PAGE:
More than half of the people in the world today live in acoustic space.  If you’re running a business and you’re over 50 you need to surround yourself with contemporary art to develop the sensibility you need to understand the people who work for you.

If you’re younger, you probably need to build up a visual perspective, to understand the people you work for.  How?  Listen to radio (NPR, CBC, BBC) as McLuhan recognized so long ago, it’s a visual medium. 

Do you do anything to develop a visual perspective?

Cordially, Marshall and Me

P.S.  See you here tomorrow       


READING FOR THIS POST
The Letters of Marshall McLuhan.  Selected and edited by Matie Molinaro, Corinne McLuhan, and Wiliam Toye. Toronto: Oxford University Press, 1987, p. 190

Sorry, Out of Gas:  Architecture’s Response to the 1973 Oil Crisis.  Edited by Giovanna Borasi and Mirko Zardini. Montreal: Canadian centre for Architecture, n.d.

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Michael Hinton Wednesday, September 30th, 2009
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Exams create paralysis

Marshall (April 1946, age 35). Exams create paralysis

Exams have a “paralyzing [effect on the] independence of mind.”  That wrangler Keynes learned this first hand at Cambridge. I’m learning it second hand at Toronto. I want to take “a practical critical” approach to literature but my students have been trained like Pavlov’s dogs to salivate at the prospect of recall not independent thought.

Me (September 2009, age 57). You can start creating and stop being paralysed

If you manage people – are you teaching your people to make creative contributions to the enterprise, or are you teaching them to pass annual performance reviews, quarterly tests and other exams? 

If you work for someone else – are you learning how to make creative contributions?  Or are you learning how to pass annual performance reviews, quarterly tests , and other exams?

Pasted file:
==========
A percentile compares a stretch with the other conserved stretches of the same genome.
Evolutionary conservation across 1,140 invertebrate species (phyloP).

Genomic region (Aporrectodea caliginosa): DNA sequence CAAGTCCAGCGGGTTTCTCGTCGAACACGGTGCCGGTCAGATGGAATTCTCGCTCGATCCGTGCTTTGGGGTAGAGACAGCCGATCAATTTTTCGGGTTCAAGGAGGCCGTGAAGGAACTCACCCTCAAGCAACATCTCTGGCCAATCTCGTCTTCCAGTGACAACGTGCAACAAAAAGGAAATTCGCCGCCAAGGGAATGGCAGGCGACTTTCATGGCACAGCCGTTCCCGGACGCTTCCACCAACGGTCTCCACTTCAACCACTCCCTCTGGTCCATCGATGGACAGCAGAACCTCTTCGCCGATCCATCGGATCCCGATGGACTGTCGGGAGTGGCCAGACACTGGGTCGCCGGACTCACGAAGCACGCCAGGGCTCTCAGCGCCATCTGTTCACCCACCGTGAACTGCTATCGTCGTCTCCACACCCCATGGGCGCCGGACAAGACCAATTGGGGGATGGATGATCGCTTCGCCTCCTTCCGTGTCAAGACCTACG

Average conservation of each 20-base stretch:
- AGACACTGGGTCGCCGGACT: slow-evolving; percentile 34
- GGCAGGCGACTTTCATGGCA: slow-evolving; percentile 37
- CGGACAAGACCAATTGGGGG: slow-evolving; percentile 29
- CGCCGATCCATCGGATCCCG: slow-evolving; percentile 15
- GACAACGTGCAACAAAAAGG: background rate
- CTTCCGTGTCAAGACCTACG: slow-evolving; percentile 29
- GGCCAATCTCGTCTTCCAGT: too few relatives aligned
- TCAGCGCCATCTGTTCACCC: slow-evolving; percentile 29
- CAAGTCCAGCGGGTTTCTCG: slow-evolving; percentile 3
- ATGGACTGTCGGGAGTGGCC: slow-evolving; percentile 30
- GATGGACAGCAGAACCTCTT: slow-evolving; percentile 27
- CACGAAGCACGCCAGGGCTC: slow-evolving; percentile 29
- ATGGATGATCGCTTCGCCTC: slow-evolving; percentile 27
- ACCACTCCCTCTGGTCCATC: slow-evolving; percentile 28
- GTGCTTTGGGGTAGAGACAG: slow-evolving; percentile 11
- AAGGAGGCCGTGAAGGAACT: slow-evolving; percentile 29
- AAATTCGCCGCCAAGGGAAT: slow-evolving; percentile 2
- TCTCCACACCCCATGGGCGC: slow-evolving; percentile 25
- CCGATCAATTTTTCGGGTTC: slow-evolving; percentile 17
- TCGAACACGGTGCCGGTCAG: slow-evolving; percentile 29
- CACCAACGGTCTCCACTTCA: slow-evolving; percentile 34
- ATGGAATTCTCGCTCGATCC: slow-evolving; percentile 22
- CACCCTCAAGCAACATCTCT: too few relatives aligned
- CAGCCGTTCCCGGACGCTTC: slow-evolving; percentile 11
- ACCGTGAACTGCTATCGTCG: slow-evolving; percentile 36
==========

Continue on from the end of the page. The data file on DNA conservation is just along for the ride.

Cordially, Marshall and Me

P.S. See you here tomorrow


READING FOR THIS POST

The Letters of Marshall McLuhan. Selected and edited by Matie Molinaro, Corinne McLuhan, and William Toye. Toronto: Oxford University Press, 1987, p. 190

Robert Skidelsky, John Maynard Keynes, 1883-1946: Economist, Philosopher, Statesman. London: Macmillan, 2003, pp. 83-84.

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Michael Hinton Tuesday, September 29th, 2009
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30 years ago today Marshall McLuhan was silenced by a stroke

After the stroke, for the remaining 15 months of his life, the expert on communications who startled the world in the 1960s with “the medium is the message” could not read, write or speak except for words like yes, no, oh boy.

Marshall (May 1946, age 35). Literature can’t be taught

“One can only train sensibility [in it. …] That [anyone can say that it can or] … should be taught … is the first fact to be exploded with the maximum amount of noise.”

Me (September 2009, age 57). Management can’t be taught

Management is another subject that can’t be taught. It cannot be accurately talked about or described in words or pictures. It can only be done or not done. Like literature we can train sensibility in it, and coach people to do it better, but the idea that it can and should be taught like multiplication, map reading, and morse code needs exploding.

What other subjects can’t be taught? How much time and money are we wasting trying to teach the unteachable?

If you find this blog interesting send it to someone you know or talk about it, or talk to me about it.

Cordially, Marshall and Me

P.S.  See you here on Tuesday, September 29

Reading for this post
The Letters of Marshall McLuhan
.  Selected and edited by Matie Molinaro, Corinne McLuhan, and William Toye.  Toronto: Oxford University Press, 1987, p. 187.

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Michael Hinton Saturday, September 26th, 2009
Permalink 1930s and 40s, Communication, Culture, Education, Management, Vol. 1 1 Comment